Accessible and universal design guidelines to help make a new bathroom or home remodel usable by everyone. Includes questions to consider, measurements, and more.
The terms “universal design” and “accessible design” are sometimes used interchangeably, but they are not the same.
Accessible design, mandated for public spaces by federal law under the Americans with Disabilities Act (ADA), involves creating an environment that is barrier-free, and is primarily aimed at the wheelchair-bound and disabled.
Universal design, while incorporating the spirit and some of the features of accessible design, has a broader scope. Universal design intends to create an environment that functions appropriately for all, regardless of physical capacity. This would include, for example, people with arthritic conditions; the elderly, injured, or movement-impaired; as well as small children.
Bathroom design has become increasingly sensitive and responsive to the needs of not only the physically challenged but also of an aging population. Creating a bathroom environment that allows people of all ages and physical capacities to use the facilities safely and with ease is the motivating force behind universal design. Here we look at universal design guidelines for bathrooms.
If you are planning a new bathroom or a bathroom remodel, it pays to introduce yourself to universal design principles. Designing a bathroom that allows everyone-inhabitants and visitors alike-easy use of the facility is a wise investment in both the present and future livability and marketability of your home.
Begin by asking yourself these questions:
• Do you plan on living in this house into your old age?
• Do you have, or expect to have, an aging parent living with you?
• Does anyone in your family or immediate circle of friends have physical disabilities?
If your answer to any of these questions is yes, you should definitely work basic universal design principles into planning your new or remodeled bathroom.
If your answer to the last question is yes, you may also want to incorporate accessible design principles into your planning.
Much of accessible design is governed by federal standards that apply to public spaces, but the principles are easily adaptable to residential bathrooms. For a house, accessible design means allowing ample space for wheelchair entry and turning radius within the bathroom, scaling sink and countertops to the appropriate height and depth to accommodate a wheelchair, and installing roll-in toilet and bathing facilities, among the many considerations.
An accessible-design bathroom offers a wheelchair space that is, at minimum, 24 inches deep by 36 inches wide; a 5-by-5-foot clear space is considered optimum. The doorway measures 32 inches wide or larger. Lighting and fan switches and other electrical outlets are installed no higher than 48 inches from the floor and outlets no lower than 18 inches from the floor. Sinks are set 32 inches high and offer generous under-counter legroom. Any under-counter pipes are insulated to prevent scalding. An accessible design bathroom includes a specialty toilet, with extended flush handles, that sits higher than normal, with lavatory rims resting no higher than 34 inches above the finish floor.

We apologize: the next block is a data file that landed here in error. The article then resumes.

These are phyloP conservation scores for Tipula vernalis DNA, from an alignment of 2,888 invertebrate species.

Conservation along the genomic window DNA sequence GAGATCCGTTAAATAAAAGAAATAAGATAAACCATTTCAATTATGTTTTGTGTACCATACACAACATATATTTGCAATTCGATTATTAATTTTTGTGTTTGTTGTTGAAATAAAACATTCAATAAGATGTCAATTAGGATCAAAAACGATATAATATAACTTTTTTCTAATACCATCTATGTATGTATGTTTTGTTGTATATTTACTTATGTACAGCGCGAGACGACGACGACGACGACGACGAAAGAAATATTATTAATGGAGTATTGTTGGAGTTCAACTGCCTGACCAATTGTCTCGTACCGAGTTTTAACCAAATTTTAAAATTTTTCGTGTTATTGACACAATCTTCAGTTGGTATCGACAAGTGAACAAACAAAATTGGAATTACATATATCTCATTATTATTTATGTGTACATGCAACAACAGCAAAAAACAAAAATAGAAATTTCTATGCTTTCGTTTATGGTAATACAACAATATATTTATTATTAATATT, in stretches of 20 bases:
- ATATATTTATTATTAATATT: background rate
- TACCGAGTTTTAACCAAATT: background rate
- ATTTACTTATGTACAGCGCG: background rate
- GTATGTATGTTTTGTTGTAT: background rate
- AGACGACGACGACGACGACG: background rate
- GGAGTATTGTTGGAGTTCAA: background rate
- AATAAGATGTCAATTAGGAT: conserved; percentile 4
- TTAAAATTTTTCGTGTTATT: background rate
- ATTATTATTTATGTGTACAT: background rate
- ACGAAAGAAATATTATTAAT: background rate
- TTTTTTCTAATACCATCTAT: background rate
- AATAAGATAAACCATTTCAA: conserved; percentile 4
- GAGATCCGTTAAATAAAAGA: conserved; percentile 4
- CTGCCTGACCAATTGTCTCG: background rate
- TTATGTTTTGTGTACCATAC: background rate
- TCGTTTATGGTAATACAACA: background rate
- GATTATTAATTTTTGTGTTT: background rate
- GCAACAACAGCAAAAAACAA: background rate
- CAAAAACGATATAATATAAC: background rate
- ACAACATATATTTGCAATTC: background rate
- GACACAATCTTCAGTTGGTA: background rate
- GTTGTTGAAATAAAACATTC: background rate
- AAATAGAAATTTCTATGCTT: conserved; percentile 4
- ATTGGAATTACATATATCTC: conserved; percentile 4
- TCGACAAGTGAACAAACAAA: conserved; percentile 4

Shower and/or bath facilities can be the most problematic for the handicapped. Many new products on the market have made dramatic improvements in this area. Roll-in showers with low or no thresholds are equipped with an array of safety features that include low-set hand-held showerheads, anti-scald devices, non-slip grab bars, and waterproof seats. A new generation of door-entry, enclosed bathtubs have built-in seats and even hydraulic lifts to transfer a person from wheelchair to tub. There are also soft-sided tubs that ease entry and exit from the tub.
The ADA Accessibility Guidelines are available in print by calling (800) 514-0301 or online at www.ada.gov.
A universal design bathroom incorporates and extends many of the features of an accessible design bathroom, but focuses on an aging, rather than disabled, user. Universal design relies on common sense, and strives to be user-friendly for anyone who uses the bathroom. Universal design principles focus on:
• Ease of use
• Easy access
• Safety and stability
Ergonomic wing-blade faucet handles or motion-sensor taps, for example, aid those with arthritis who have difficult turning bathroom handles. A tub’s faucet set placed on the outer rim of the bathtub makes it easier to reach for someone who has difficulty bending or is prone to dizziness. Adjustable-height hand-held showerheads allow a custom shower for the tallest to the smallest. Built-in or installed seating in the bathtub or shower offer that option to those who cannot stand for extended periods. Grab bars placed strategically around the toilet and outside and inside the tub or shower not only help the frail and movement-impaired but also provide an extra measure of stability in the bathroom to children as well as able-bodied adults.
Other universal design bathroom safety features, such as anti-scald devices on all faucets, shatterproof materials, and slip-resistant flooring, make the bathroom safer for everyone.
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